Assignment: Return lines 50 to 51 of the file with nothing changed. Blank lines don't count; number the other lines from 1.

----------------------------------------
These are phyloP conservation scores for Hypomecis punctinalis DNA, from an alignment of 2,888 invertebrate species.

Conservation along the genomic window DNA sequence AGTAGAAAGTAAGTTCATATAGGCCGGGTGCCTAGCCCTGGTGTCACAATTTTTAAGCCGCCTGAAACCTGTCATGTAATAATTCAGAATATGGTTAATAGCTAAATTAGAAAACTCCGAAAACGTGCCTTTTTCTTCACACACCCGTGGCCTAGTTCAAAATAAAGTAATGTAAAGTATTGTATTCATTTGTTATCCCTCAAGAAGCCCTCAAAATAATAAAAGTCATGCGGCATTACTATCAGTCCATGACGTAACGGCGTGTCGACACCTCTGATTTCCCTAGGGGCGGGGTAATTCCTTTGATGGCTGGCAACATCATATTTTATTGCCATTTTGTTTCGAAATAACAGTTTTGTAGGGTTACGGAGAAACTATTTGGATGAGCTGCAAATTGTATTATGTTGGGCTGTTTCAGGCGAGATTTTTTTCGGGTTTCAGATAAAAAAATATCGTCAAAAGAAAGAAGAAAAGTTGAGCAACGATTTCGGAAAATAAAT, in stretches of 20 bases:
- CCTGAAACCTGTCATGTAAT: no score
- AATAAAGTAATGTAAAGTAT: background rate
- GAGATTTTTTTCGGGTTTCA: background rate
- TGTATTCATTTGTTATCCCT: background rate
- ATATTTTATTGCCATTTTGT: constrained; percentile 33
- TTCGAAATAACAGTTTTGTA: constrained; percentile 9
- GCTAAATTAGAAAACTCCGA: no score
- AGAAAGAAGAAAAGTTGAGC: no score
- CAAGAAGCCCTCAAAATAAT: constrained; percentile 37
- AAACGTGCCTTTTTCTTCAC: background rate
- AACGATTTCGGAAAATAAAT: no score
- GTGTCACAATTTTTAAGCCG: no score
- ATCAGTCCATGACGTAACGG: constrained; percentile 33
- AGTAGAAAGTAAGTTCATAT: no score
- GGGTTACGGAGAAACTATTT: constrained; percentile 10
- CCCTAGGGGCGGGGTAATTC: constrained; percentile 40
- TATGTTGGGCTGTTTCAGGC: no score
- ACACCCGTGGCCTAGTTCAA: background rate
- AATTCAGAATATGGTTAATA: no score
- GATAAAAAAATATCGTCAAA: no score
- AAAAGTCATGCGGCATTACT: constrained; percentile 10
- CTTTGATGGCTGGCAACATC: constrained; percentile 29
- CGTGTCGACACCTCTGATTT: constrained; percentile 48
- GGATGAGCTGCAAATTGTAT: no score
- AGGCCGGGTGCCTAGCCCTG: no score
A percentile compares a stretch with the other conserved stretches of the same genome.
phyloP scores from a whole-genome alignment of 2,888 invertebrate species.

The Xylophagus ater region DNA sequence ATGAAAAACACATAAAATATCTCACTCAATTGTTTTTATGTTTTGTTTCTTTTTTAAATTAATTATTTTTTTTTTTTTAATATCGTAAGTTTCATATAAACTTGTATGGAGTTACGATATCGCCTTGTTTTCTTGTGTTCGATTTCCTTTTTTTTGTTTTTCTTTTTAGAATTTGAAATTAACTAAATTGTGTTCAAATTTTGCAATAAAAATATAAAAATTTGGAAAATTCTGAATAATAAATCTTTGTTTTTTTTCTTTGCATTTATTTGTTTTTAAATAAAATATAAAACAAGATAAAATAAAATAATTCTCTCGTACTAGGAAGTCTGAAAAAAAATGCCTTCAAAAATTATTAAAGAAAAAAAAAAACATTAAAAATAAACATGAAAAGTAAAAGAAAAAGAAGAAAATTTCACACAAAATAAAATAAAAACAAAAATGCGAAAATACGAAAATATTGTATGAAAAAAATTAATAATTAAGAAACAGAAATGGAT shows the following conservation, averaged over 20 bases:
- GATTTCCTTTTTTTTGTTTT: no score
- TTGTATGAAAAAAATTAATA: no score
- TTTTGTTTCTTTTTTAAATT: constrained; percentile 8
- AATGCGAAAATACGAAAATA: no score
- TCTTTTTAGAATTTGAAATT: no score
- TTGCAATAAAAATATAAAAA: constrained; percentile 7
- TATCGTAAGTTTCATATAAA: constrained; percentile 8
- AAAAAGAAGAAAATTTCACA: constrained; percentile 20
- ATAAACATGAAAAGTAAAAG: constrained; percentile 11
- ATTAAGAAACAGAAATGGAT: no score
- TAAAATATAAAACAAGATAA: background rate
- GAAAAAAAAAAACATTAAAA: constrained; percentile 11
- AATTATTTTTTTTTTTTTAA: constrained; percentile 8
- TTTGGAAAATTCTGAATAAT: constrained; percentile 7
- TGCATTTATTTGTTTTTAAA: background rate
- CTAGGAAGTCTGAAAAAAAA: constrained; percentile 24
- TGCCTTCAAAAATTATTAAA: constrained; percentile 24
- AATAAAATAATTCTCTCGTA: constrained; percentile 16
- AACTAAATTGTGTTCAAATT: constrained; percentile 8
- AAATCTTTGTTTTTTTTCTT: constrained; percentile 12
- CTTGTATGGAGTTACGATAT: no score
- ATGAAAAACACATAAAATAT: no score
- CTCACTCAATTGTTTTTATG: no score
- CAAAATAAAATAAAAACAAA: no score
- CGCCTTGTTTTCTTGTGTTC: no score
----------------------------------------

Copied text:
- AAATCTTTGTTTTTTTTCTT: constrained; percentile 12
- CTTGTATGGAGTTACGATAT: no score